So you can have your phablet or your 3D television, all I want for Christmas is an autonomous car. Hell, I'd even give up my smart phone for a car that drives itself. Maybe I'm one of the few in the early adopter stage; that wouldn't be a surprise to those who know I own the first Chevy Volt in Arizona. Maybe I'm just lazy and want to make life even easier on me. Either way, I want it. But I won't be so naive to think that everyone will jump at the chance of buying one. In fact, I don't even think the product life cycle of the self driving car is even worth talking about. When you question whether or not car makers can make it and car buyers will buy it, I think you're missing a lot of the more important aspects of the discussion.
We know we can't always rely on government to do the right thing, so let's turn to the commercial world. Taxis, limo services, shuttles and all sorts of transportation providers should be interested in self-driving cars. The upfront cost may be astronomical to begin with, and some drivers are paid very poorly. But there has got to be some length of time where the self-driving car makes economical sense over paying hourly wages, and that payback period will drop with large contracts and larger volumes in production.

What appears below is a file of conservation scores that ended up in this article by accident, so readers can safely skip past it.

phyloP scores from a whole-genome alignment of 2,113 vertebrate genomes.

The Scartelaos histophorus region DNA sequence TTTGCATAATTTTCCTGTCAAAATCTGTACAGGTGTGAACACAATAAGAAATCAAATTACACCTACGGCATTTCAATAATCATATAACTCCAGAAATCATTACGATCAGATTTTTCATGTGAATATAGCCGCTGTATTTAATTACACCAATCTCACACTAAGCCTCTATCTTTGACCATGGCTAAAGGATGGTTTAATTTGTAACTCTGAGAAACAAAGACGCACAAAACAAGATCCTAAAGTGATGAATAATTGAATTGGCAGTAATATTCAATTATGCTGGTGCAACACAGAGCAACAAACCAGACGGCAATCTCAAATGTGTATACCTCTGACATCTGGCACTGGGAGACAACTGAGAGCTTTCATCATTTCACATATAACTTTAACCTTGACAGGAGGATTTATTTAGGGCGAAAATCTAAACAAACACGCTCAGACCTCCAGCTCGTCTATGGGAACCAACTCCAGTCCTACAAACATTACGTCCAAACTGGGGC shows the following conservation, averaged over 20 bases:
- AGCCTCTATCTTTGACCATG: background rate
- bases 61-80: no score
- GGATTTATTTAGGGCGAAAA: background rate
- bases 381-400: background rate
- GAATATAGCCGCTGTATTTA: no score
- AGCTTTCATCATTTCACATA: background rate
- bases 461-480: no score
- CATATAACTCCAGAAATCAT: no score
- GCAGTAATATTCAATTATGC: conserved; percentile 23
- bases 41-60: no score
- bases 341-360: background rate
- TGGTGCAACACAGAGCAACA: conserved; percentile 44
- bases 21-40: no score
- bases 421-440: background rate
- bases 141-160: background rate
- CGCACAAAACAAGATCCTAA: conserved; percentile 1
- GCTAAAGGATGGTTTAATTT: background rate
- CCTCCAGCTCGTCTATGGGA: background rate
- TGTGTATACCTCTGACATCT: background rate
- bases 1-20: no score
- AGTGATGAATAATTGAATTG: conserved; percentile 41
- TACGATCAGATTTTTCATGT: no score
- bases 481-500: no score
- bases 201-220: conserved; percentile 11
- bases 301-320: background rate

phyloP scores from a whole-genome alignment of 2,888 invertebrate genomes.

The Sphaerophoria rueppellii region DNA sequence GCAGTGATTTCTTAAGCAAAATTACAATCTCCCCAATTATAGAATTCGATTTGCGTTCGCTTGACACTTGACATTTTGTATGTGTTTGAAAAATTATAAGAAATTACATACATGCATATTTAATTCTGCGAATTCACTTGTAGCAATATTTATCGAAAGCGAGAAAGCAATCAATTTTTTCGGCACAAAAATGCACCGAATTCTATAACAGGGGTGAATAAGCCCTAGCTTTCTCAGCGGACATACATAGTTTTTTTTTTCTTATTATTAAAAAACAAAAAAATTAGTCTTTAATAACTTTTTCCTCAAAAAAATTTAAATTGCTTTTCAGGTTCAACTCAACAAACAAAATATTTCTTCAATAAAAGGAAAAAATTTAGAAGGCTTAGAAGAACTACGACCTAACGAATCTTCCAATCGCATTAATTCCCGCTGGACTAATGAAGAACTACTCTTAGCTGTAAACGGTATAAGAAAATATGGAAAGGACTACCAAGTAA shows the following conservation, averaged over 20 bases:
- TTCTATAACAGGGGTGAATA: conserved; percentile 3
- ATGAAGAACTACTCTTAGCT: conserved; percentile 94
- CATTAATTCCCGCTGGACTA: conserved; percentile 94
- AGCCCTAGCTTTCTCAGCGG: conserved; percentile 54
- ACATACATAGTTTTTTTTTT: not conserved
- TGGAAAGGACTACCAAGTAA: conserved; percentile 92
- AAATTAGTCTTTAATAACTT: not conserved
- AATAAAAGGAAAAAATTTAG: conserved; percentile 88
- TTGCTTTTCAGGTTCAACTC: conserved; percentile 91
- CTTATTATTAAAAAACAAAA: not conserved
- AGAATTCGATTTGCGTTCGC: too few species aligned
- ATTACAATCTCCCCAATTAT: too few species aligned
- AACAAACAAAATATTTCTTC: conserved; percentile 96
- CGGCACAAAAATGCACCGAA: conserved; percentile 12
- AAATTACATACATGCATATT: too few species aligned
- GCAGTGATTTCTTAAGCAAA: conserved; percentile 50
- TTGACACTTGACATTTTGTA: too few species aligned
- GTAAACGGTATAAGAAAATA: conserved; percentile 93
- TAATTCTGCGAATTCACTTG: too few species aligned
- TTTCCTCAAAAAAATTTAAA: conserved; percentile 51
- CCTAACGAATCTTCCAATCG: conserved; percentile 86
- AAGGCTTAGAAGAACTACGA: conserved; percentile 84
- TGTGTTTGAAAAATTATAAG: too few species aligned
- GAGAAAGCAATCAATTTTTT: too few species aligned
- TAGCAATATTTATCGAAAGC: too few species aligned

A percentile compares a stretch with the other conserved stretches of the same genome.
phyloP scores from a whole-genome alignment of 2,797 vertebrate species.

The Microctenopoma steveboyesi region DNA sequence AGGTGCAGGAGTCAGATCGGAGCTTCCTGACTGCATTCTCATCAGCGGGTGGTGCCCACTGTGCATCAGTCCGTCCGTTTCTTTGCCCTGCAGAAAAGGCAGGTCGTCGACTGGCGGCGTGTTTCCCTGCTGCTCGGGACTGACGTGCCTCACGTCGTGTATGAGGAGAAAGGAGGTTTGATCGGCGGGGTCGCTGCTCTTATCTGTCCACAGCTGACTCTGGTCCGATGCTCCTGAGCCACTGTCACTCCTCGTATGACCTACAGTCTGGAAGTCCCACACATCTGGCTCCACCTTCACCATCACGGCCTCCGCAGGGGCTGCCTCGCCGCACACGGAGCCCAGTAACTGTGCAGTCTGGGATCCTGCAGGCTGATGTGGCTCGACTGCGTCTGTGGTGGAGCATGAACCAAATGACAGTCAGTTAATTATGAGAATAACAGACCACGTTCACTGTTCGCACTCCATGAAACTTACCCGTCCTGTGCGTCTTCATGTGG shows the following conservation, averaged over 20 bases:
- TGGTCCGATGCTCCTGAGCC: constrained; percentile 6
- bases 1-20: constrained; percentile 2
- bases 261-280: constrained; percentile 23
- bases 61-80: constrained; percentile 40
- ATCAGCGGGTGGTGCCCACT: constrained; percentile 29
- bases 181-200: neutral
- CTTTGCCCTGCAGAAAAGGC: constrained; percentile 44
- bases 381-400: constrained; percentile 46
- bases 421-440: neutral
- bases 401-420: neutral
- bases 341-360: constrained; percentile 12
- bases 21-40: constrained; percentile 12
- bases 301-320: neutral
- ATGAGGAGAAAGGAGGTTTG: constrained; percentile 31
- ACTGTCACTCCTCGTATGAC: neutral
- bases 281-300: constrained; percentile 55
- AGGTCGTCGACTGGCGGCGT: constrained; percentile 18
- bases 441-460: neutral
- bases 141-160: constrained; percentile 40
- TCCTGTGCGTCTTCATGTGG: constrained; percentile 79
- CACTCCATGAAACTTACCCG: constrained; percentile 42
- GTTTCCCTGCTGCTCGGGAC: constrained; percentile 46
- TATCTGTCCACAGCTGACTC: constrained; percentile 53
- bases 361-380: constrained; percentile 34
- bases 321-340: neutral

The electric car is great, but it is not a good model to compare future demand for self-driving cars to. The benefits of the electric car are mostly idealized: reducing dependency on gasoline from overseas, reducing pollution, paying less per mile, not having to go to the gas station. These points are hard to defend, when it takes sometimes dirty energy to create the electricity, same of creating the car itself, and the cost of the cars make them less than economical. Cool, yes, but economically sound and environmentally neutral, no. The self-driving car, on the other hand, has much more tangible benefits. People who can't drive can use them to reap the benefits of driving, the safety of the autonomous car's passengers and drivers around it is increased, and intoxicated drivers can get home safely without requiring a cab, to name a few. Thus, the only main stakeholders for the growth of electric cars are the consumers, while the adoption of the autonomous car benefits almost everyone on the road, plus insurers, governments and people who are prevented from driving. This is the angle that should be taken when discussing the feasibility of self-driving cars in the foreseeable future.